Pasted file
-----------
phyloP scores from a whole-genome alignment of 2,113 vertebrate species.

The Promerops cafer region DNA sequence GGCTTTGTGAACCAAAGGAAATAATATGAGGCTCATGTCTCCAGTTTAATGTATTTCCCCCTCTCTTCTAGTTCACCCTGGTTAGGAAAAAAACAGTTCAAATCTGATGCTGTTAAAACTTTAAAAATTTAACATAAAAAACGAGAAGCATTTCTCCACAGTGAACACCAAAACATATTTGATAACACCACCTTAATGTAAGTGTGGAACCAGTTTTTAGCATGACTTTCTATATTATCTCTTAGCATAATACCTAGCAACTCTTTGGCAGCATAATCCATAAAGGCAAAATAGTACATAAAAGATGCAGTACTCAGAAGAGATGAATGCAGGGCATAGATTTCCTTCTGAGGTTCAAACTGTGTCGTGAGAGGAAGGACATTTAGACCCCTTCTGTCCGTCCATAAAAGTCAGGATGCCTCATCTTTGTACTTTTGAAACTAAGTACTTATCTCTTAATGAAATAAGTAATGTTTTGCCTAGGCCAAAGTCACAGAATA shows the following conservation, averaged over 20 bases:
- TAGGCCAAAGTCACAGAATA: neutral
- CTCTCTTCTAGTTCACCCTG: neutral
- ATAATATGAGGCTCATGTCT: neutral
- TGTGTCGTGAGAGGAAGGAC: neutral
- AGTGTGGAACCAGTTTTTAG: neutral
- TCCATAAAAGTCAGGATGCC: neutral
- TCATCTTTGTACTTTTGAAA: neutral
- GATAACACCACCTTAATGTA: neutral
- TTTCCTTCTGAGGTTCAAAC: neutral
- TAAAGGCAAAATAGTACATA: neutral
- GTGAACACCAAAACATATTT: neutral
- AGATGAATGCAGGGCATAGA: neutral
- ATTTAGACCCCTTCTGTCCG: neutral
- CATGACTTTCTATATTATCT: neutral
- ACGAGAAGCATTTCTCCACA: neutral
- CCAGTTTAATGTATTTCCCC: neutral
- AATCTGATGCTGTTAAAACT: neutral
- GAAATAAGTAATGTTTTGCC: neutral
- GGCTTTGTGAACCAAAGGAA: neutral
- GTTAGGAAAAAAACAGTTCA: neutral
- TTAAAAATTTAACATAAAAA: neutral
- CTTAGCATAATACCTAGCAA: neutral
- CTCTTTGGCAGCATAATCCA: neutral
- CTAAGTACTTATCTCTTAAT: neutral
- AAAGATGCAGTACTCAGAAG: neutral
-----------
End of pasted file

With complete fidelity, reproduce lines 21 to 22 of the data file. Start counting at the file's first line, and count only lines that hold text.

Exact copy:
- GGCTTTGTGAACCAAAGGAA: neutral
- GTTAGGAAAAAAACAGTTCA: neutral